“My expectations were reduced to zero when I was 21. Everything since then has been a bonus.”
Stephen Hawking from a New York Times Magazine interview appearing on December 12, 2004
I feel like gratitude has become such a cliche buzzword these days, but I also believe that it is an essential part of a happy life. I also believe that it’s a practice that has to be cultivated (yes, I also kind of can’t believe I just typed that and how pretentious it sounds). What I mean is that I think it is something that has to be practiced in order for it to come naturally. And that it’s something that goes beyond just being polite or thanking our fellow human beings for doing something nice. For sure, being polite is important and I strongly advocate for saying thank you to servers, people who hold doors open, etc., but “thank you” is often a mindless phrase. The kind of gratitude I’m talking about is intense and can be felt down to the very core of your being.
Thriving with a disability almost requires a good grasp of gratitude. Things can be tough and it can be frustrating to struggle with things that so many around you take for granted. I am, however, lucky in so many incredible ways and recognizing those things makes me feel far better than feeling sorry for myself. I know that many people keep gratitude journals and journal on a daily basis, but I don’t find that this routine works all that well for me. I prefer to remind myself of all of the things that I’m thankful for whenever I feel frustrated or envious. Initially, this was a conscious exercise, but at this point in my life, it’s become second nature. Practicing gratitude in this way also helps me stay in the moment, which is something I struggle with. I have a fairly lengthy commute and sitting in rush hour can be both frustrating and demoralizing, but when I remind myself that I’m commuting to/from a job I love, I suddenly have the capacity to appreciate the time to listen to podcasts and audio books and have some space to think. When holiday plans don’t end up looking like the Martha Stewart magazine spread I’d been aspiring to, a quick reminder that any holiday where J and I are not in the hospital is one that should be savored and enjoyed (the ones in the hospital have been enjoyed too, but it’s much better to be at home) and I’m back in a place where I can enjoy the day instead of worrying that food or table scapes are not ready for the pages of Martha Stewart Living.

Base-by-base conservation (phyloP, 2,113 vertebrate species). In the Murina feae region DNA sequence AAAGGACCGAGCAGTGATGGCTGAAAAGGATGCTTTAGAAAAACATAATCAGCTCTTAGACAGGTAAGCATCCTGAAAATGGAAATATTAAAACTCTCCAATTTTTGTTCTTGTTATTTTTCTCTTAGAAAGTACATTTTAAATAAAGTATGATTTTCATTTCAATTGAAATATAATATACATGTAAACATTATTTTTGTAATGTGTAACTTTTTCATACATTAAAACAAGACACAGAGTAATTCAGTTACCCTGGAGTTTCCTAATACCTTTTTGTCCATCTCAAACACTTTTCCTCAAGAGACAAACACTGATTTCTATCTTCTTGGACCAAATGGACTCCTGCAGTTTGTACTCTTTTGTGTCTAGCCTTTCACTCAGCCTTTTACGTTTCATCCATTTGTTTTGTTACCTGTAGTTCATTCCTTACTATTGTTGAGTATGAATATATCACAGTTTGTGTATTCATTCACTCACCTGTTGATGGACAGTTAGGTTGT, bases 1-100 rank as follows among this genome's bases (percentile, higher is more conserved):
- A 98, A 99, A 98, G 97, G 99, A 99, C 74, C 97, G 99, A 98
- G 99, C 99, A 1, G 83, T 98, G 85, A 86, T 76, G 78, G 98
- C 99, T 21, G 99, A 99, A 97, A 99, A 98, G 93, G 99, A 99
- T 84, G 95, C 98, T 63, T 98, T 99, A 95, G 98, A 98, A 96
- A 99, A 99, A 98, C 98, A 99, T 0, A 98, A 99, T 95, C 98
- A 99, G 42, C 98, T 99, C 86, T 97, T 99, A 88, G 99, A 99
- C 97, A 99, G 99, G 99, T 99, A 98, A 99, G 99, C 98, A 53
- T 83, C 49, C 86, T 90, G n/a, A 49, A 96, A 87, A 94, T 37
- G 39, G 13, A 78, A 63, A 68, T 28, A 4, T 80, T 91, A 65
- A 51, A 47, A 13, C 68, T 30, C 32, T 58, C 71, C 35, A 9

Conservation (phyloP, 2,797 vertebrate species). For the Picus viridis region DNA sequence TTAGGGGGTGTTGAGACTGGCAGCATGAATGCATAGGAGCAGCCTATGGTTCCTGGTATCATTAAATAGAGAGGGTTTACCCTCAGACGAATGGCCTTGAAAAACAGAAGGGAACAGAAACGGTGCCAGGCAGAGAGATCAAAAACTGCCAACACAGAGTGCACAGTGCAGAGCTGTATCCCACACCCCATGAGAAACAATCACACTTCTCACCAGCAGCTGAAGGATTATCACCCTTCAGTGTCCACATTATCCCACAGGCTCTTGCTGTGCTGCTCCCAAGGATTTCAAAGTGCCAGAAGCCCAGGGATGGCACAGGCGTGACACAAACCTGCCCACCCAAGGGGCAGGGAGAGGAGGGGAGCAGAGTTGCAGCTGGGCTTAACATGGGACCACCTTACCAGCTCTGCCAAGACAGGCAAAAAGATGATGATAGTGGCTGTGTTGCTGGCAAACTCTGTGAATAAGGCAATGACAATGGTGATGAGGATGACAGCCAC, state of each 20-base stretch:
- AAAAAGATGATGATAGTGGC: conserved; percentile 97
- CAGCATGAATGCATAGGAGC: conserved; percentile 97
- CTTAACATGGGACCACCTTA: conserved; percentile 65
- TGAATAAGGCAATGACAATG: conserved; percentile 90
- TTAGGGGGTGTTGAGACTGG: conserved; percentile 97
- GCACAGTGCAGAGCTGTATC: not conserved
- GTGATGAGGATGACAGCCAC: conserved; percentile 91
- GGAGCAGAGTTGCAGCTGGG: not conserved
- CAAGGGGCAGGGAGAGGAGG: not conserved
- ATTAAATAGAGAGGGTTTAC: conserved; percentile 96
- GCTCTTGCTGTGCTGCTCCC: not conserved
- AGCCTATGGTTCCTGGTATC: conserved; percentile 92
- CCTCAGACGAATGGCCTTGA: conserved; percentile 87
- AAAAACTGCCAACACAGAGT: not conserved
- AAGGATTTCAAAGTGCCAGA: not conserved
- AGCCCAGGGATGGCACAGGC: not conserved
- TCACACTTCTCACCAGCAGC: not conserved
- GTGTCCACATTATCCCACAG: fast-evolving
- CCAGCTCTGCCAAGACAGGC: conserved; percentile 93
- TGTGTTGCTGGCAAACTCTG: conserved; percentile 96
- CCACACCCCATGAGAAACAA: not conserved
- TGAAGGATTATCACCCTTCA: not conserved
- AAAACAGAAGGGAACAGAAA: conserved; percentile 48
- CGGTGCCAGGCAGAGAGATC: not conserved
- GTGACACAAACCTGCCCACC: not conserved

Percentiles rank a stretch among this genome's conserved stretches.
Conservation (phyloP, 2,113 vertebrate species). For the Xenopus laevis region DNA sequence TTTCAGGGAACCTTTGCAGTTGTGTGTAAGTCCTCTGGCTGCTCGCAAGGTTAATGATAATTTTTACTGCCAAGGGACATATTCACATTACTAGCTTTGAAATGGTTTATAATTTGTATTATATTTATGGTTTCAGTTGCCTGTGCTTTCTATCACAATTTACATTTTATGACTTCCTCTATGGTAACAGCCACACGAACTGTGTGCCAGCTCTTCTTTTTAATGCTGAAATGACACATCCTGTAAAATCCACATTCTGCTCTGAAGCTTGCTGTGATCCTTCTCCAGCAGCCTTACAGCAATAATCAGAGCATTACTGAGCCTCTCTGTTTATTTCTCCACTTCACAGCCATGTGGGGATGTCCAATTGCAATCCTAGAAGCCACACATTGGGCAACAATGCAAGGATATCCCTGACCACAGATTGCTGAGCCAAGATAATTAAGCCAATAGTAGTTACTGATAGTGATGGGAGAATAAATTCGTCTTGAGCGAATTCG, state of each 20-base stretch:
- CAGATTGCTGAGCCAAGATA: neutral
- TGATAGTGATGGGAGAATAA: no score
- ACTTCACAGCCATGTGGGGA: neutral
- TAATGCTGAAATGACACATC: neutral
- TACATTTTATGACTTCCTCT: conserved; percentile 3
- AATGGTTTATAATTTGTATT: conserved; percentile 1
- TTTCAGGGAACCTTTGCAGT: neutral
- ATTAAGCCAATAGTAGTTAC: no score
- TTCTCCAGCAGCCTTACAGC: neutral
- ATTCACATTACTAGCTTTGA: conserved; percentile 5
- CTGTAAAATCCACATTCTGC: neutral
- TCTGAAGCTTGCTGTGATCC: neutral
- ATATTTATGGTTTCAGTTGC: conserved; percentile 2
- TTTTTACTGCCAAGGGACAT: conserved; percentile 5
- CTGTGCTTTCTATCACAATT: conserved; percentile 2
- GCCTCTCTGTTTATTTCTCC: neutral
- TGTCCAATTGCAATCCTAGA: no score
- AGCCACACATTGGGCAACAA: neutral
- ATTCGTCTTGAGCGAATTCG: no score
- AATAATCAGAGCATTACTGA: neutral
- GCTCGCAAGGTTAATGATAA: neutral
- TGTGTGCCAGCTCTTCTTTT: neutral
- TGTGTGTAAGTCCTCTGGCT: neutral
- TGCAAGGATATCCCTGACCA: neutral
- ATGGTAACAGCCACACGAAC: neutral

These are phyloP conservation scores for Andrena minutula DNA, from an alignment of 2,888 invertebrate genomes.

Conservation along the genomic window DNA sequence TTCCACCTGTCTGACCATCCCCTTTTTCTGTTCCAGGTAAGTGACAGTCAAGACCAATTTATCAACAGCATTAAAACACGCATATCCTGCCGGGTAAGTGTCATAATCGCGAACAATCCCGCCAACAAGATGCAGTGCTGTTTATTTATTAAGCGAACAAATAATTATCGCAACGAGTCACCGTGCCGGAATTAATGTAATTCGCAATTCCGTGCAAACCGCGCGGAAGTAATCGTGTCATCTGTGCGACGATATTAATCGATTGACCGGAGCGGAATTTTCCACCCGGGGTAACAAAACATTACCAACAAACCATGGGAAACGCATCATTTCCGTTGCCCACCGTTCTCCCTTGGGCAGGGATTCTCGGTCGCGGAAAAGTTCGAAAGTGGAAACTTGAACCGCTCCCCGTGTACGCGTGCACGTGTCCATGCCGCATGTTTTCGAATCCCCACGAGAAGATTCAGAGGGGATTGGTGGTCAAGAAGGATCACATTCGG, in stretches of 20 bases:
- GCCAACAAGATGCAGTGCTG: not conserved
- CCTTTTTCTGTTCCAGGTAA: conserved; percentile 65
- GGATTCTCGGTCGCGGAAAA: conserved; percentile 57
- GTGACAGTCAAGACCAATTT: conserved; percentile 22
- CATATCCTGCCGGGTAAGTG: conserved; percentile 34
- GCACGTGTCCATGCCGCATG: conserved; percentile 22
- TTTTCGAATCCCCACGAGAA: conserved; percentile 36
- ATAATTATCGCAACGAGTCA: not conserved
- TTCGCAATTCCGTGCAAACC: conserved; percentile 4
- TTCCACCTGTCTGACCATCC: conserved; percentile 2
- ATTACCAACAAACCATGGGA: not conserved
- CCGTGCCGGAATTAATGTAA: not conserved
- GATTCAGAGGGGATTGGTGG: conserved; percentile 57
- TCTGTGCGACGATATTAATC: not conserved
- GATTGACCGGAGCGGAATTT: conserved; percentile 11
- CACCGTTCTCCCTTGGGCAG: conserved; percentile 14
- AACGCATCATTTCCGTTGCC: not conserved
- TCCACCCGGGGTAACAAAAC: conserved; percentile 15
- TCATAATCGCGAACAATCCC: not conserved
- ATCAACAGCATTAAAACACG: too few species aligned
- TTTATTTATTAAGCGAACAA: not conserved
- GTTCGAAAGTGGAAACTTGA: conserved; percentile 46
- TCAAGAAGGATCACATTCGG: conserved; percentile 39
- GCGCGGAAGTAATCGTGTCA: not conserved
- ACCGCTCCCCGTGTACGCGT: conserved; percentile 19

While I firmly believe in some sort of gratitude practice and believe that it makes my life better, I am not unrealistic enough to think that it is the silver bullet to all of life’s ills. It would be Pollyannaish to expect gratitude to heal all of life’s ills, but it can make the hard stuff easier to tackle.